Blue Dot 153: Intertwined Legends: The Passing Of Chris Kraft And The Restoration Of Mission Control

Aug 2, 2019

Chris Kraft at one of NASA'S Mission Control Rooms in the 1960s.
Credit NASA

In this very special episode, we pay tribute to two legends: Dr. Christopher Columbus Kraft Jr. and NASA's historic Mission Operations Control Room number 2 (aka MOCR 2). Dr. Kraft passed away on July 22, two days after America celebrated the 50th anniversary of the Apollo 11 Moon Landing. Kraft was the man who literally invented the concept of flight control for NASA from the first American space flights of Project Mercury from 1961-63 through Project Gemini and Apollo culminating with the nine lunar missions from 1968-1972. 

Dr. Kraft in MOCR 2 prior to restoration.
Credit NASA

The room that was "Houston" to the Apollo astronauts was MOCR 2 where Kraft and his teams of flight controllers oversaw iconic missions like the Apollo 8 flight around the Moon at Christmas, the Apollo 11 first landing and the near disaster of Apollo 13 when the men in that room literally saved the lives of the three astronauts.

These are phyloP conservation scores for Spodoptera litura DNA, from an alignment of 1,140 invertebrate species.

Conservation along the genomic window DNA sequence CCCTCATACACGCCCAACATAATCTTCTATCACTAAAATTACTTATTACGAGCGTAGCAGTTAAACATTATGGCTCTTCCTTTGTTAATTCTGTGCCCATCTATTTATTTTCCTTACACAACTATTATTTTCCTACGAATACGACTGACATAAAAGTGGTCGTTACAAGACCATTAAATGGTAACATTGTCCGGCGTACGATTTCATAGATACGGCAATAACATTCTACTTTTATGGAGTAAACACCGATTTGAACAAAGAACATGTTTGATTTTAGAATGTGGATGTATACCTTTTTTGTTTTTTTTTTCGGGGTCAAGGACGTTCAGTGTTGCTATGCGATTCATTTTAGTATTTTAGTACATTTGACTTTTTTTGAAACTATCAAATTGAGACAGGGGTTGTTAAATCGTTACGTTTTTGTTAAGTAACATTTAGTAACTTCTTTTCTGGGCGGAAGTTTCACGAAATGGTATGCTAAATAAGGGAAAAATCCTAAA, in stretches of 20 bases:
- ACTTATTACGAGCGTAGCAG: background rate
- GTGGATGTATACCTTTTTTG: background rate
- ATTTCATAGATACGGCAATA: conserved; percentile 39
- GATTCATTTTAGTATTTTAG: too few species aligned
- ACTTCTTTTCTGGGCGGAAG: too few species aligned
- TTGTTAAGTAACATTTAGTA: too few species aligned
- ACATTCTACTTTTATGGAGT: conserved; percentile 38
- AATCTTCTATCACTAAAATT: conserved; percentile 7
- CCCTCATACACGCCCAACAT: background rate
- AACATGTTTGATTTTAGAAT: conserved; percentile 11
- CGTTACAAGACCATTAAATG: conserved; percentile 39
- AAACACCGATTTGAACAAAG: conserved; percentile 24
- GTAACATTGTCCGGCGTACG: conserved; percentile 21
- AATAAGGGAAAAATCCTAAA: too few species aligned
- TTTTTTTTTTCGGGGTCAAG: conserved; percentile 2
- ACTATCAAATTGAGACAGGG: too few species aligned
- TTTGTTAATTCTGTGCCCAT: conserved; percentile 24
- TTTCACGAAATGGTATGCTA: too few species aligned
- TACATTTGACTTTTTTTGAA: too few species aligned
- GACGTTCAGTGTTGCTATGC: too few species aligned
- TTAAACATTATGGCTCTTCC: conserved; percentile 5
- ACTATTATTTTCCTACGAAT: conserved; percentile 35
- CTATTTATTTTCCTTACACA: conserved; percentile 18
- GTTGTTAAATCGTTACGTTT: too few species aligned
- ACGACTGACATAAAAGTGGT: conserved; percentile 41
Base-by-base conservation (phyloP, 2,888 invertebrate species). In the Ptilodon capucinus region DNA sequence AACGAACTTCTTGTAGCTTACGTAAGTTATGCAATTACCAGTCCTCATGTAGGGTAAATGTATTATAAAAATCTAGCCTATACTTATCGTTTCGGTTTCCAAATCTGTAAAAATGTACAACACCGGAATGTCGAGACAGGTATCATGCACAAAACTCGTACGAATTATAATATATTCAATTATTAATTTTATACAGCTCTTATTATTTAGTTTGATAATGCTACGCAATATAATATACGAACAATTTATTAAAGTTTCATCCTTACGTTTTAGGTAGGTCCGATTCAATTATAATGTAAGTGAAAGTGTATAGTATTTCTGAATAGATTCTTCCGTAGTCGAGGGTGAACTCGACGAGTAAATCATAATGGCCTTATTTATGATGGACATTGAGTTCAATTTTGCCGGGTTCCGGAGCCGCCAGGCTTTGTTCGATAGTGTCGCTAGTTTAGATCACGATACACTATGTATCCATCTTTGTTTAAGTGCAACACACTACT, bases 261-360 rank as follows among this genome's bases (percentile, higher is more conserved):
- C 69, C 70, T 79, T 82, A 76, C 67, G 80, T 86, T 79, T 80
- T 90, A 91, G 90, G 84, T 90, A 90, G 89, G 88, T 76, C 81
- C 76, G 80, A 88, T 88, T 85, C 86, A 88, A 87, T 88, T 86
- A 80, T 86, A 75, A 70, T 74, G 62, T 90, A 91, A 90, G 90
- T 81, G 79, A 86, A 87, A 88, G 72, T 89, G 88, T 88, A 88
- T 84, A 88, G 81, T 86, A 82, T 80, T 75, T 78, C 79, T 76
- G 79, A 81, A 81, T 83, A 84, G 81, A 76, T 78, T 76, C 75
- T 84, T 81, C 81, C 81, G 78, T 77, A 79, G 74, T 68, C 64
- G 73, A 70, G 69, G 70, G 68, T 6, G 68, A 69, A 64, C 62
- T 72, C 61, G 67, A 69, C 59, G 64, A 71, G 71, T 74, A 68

The mission control room had fallen into disrepair after being decommissioned in 1992 but an amazing restoration effort, completed just in time for the 50th anniversary of Apollo 11, has returned the room to its full glory -- a virtual time capsule from the summer of 1969. Dave interviews Sandra Tetley, the NASA Historical Preservation Officer who oversaw the meticulous effort to bring MOCR 2 back to life for visitors to the Johnson Space Center in Houston. Fittingly, the building that houses MOCR 2, is the Christopher Columbus Kraft Jr. Mission Control Center building that is best known by the call sign "Houston."

 

The newly restored Mission Operations Control Room 2 and the view from where Dr. Kraft would sit.

We also hear from one of the flight directors that worked under Dr. Kraft and eventually succeeded him as Director of the Johnson Space Center in the early 1980s, Gerry Griffin. Griffin shares his reminiscences of the man who was the first to be called, "Flight."